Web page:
Following this public show of support in favor of Streetsense, between July 4 and July 10, a blizzard of form letters in support of Stanton arrived at the Deputy Mayor’s office inbox, no longer copied to ANC Commissioners. The first of this second wave of form letters starts on July 4, from family friends of the developer. Another set of form letters begins on July 6 from a realtor associated with the one of the principals of Stanton Development; this set is copied to the entire city council.
Developers often have ties and relations to certain commercial or community interests, and it may well be that enumerating these connections provides a useful indicator or measure of something. Whatever that something is, it is not community support. Community members unfettered by conflict of interest issues have a role in naming their preferences among the finalists, whether as individuals or local groups. This role extends to noting components of a design that spell trouble, and asking for benefits in return for the negatives the project brings to the community, including more crowded neighborhoods and streets.
Almost a year ago, Capitol Hill resident Kathleen Frydl requested a meeting with the Deputy Mayor’s Office to discuss how it assesses community support since the selection of Stanton, but to date, the Office has not scheduled the meeting.
“I think a distinction needs to be drawn between documenting community connections,” Frydl says, “versus documenting community support.” The former might be impressive, she notes, but compromised by sufficient conflict of interest questions so as to reduce the value of the input given. “While it may be insightful and it may be heartfelt, input from people with a financial or personal relationship to the developer is just not the same as input spontaneously given by a neighbor who reviews the plans,” she said. Frydl also believes that an open-ended and unscreened process might be the District’s preference, but, if so, she thinks that the Deputy Mayor’s Office should not rely upon it as a mechanism to help select a winning bid.
On November 23, Stanton-Eastbanc filed an application for a Hine Planned Unit Development with the city’s Office of Planning. That initiates a process under which a final design for the development will be agreed upon and amenities granted to the community to compensate it for the increased density the project will bring to the community. The Office of Planning is organized under and reports to the DMPED, but as a practical matter it operates as a separate agency.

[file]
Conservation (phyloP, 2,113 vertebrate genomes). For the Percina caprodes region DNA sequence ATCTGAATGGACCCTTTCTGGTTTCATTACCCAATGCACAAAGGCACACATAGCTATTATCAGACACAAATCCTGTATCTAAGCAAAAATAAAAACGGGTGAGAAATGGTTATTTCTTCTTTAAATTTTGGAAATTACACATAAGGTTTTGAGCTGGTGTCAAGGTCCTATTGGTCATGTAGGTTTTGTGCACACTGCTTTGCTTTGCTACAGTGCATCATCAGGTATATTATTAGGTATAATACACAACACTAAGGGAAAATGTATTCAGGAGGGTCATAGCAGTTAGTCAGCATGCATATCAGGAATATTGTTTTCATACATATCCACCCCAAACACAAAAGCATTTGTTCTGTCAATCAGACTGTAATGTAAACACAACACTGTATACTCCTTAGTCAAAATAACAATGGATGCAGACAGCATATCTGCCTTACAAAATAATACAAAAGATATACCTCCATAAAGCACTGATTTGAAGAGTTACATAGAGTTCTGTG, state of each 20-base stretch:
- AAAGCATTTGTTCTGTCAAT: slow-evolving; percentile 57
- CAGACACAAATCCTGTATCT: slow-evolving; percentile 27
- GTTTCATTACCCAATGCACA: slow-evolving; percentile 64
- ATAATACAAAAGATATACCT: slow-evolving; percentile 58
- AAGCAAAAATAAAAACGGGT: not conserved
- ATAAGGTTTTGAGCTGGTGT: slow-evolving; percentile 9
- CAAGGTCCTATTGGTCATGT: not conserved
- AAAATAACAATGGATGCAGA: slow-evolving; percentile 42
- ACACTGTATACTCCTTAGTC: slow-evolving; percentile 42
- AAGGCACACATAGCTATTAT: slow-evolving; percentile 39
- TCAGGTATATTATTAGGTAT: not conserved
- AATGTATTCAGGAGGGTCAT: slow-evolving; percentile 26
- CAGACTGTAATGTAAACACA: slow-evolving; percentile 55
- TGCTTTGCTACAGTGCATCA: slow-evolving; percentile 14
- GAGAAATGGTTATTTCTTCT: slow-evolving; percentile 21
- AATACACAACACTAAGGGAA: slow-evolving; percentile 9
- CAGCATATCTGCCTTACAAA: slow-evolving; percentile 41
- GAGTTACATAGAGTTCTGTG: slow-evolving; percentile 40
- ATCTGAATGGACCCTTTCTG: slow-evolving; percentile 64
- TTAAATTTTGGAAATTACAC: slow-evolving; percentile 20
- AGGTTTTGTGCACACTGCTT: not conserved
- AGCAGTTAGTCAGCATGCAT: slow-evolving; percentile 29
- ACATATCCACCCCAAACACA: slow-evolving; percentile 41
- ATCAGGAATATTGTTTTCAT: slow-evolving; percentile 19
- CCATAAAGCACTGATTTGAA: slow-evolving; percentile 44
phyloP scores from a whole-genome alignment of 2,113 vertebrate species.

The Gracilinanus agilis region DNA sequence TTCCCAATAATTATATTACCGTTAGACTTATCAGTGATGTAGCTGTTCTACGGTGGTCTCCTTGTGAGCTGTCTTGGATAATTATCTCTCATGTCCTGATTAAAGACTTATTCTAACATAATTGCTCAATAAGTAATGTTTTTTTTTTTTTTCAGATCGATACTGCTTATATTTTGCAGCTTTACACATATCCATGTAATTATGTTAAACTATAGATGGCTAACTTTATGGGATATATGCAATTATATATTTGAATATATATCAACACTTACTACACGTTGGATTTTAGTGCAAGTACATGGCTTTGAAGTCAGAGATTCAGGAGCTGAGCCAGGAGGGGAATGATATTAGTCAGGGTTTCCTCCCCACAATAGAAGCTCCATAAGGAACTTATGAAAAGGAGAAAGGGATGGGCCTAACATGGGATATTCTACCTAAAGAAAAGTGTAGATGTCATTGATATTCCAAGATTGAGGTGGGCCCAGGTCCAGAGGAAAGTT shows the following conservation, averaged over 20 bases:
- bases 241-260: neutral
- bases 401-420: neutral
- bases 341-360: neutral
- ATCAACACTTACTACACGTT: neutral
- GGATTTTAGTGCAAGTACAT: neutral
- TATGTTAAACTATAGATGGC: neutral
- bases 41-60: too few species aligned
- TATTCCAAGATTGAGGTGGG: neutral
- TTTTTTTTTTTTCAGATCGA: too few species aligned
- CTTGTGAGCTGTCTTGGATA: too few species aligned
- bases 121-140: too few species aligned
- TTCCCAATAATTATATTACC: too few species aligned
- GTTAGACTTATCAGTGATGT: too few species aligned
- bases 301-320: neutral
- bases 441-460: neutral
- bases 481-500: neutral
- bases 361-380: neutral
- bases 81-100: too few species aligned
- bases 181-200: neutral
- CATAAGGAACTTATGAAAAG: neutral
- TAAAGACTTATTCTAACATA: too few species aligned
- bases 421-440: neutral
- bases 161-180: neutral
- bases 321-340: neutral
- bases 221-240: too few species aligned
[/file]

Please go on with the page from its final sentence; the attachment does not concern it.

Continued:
DMPED tracks the project for the Mayor and, as the facilitator for the original Land Disposition and Development Agreement (LDDA), interprets the terms of the agreement on behalf of the Mayor. In this sense, DMPED will likely continue to be a key stakeholder in the process, especially regarding definition of terms.
In this PUD process, the community will be represented to the Office of Planning and the Zoning Commission by a Subcommittee of ANC6B’s Planning and Zoning Committee. The Subcommittee includes resident members representing CHRS, EMCAC, CHAMPS, EMMCA, Eyes on Hine, and the Eastern Market North Neighbors Association. CHRS is participating with the understanding it will seek separate party status in the final hearing before the Zoning Commission, which will give it special status, time for a lengthier presentation, and the ability to call expert witnesses in support of its position. In the last PUD process CHRS participated in, the group negotiated an $83,000 mitigation for the demolition of twelve historic buildings in the way of the new Dreyfuss development on H Street, NE. CHRS then used those funds to conduct a survey for its “Beyond the Boundaries Project,” for the purpose of facilitating the expansion of the Historic District.
Subcommittee Chairman Ivan Frishberg has stated that it is not the Subcommittee’s intent to preclude any organization from seeking party status, but rather to strengthen the ANC position in negotiations with Stanton-Eastbanc and the Office of Planning.
CHRS will host a meeting for Stanton-Eastbanc to present its latest plans to the public on December 12. The next meeting of the Subcommittee will be on December 14.